Just consider how far the United States has sunk since the end of World War II. America launched the Safehaven Program to recover European art looted by the Nazis. Today, the United States aids and abets the looting of art and treasures thousands of years older than the European art it helped salvage some 60 years ago. In days past, U.S. military and intelligence, including the Office of Strategic Services, the forerunner of the CIA, helped recover and restitute historical treasures looted by the likes of Hermann Goering and Alfred Rosenberg. American generals like Dwight Eisenhower, Omar Bradley, and George Patton, Jr., personally oversaw the recovery and return of artwork seized by the Nazis.
Compare those truly professional military leaders to Generals Tommy Franks and Vincent Brooks, who blandly shrugged off the looting of Iraqi museums and one starts to understand what Saddam Hussein was getting at when he compared the current U.S. armed forces to the Mongol hordes. To make matters worse, Brooks lied at a Central Command briefing when he stated to the world’s media that, “We remain committed to preserving the rich culture and heritage and the resources of the Iraqi people.” If Brooks were telling the truth, which he was not, contingency plans would have been put into effect to protect Iraqi centers of art and antiquities the minute U.S. troops entered Baghdad.
It is clear that by aiding and abetting the looting of Iraqi art and antiquities the United States military violated Article 33 of the Fourth Geneva Conventions of 1949 and Article 2 (g) of Optional Protocol I of 1977 to the 1949 Geneva Conventions. The International Criminal Court in The Hague should begin proceedings to investigate whether or not to charge U.S. military and government officials with criminally violating international law prohibiting the willful destruction of cultural heritage. The United States and Britain have always shown a disdain for the protection of cultural heritage. They are among the few nations of the world to have refused signing The Hague Convention on the protection of cultural heritage during hostilities. Ironically, that convention was ratified by France, Germany, Canada, Russia, Belgium, Greece, Turkey, Norway, Finland, Belarus, Austria, China, India, Iran, Indonesia, Cuba, Brazil, Mexico, Syria, and other countries that refused to be a party to Bush’s “coalition of the willing.” And to make matters worse, The Hague Convention was also ratified by Saddam Hussein’s government, making the so-called “Baghdad Butcher” legally more committed to the protection of cultural heritage than either the Americans or British.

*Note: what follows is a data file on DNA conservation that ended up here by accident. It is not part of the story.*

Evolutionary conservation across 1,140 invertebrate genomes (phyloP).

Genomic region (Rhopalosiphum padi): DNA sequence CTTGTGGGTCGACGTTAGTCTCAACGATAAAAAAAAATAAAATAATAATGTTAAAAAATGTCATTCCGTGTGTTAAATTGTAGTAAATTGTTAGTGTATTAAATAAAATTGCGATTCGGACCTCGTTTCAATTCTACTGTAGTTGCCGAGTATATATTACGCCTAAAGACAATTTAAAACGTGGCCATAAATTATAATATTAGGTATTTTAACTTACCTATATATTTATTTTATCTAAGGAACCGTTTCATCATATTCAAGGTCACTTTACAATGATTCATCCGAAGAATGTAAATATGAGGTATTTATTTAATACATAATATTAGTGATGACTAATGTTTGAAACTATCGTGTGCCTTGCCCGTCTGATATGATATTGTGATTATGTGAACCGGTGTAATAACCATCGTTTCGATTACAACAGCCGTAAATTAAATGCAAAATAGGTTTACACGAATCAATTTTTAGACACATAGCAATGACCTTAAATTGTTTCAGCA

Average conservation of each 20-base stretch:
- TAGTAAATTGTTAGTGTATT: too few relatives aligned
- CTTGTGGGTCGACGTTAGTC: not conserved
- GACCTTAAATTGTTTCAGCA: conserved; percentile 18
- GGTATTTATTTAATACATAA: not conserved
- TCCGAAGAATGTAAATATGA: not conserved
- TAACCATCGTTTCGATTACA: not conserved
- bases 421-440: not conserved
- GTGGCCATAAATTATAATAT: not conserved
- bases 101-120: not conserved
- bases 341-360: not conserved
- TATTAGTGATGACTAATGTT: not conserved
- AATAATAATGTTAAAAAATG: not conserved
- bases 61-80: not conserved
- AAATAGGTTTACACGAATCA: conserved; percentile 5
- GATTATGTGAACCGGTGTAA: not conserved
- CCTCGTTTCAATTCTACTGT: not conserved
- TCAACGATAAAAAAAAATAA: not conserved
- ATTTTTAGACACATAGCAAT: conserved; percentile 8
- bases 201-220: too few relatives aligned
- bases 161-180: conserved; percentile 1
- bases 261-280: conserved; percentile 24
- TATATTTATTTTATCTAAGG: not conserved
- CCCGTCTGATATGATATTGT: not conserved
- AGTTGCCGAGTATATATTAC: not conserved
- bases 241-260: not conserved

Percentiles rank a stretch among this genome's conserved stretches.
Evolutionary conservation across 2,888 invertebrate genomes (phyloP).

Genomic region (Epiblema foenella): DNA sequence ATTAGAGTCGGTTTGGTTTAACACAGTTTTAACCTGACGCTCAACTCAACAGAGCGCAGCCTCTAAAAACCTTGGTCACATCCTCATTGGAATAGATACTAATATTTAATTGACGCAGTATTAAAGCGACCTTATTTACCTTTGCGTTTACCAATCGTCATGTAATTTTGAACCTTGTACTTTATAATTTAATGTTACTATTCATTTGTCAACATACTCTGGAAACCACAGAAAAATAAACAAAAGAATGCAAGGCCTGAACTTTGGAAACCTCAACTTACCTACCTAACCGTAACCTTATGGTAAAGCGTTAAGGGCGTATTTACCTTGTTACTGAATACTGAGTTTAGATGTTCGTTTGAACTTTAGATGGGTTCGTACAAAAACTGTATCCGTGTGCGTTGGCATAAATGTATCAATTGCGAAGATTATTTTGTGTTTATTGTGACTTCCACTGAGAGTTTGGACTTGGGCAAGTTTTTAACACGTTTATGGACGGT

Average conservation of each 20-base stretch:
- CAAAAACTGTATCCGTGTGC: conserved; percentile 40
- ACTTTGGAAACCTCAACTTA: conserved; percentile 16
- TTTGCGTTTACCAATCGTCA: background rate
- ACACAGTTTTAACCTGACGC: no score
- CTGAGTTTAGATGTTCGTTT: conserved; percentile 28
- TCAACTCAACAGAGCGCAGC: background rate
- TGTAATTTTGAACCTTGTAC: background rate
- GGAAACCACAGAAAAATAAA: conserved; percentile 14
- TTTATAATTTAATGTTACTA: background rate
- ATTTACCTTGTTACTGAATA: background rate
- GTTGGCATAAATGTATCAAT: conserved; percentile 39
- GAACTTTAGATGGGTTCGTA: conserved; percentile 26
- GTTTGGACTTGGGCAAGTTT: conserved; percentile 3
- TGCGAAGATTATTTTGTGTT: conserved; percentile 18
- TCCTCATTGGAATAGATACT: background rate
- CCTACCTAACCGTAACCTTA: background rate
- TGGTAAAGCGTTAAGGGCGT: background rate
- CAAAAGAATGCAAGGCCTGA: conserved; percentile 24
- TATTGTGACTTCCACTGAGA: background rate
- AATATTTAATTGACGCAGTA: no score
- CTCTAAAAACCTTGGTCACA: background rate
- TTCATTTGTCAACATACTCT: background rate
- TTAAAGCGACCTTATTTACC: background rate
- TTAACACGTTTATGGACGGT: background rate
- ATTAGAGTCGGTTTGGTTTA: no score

INTERPOL, which already has an arrest warrant out for Ahmed Chalabi, the Pentagon’s favorite to become the future leader of Iraq, should immediately issue White Notices on all stolen Iraqi cultural objects. UNESCO, INTERPOL, and the European Union should jointly combine their activities to identify stolen items that might wind up in American, British, Israeli, or other hands. Arrest warrants should be issued appropriately.
America’s turning the siege of Baghdad into the pillaging of Baghdad should be condemned by every nation and person. The study of human history, indeed, humanity’s very birthright, has suffered a terrible blow from the Bush regime. No amount of monetary compensation from oil revenues will ever compensate the Iraqi people, the Arab nation, and the world for the loss of a crucial record of world civilization. The Bush regime and its modern-day Mongol vandals must be made to account for their crimes against humanity.
WAYNE MADSEN is a Washington, DC-based investigative journalist and columnist. He wrote the introduction to Forbidden Truth.
Madsen can be reached at: WMadsen777@aol.com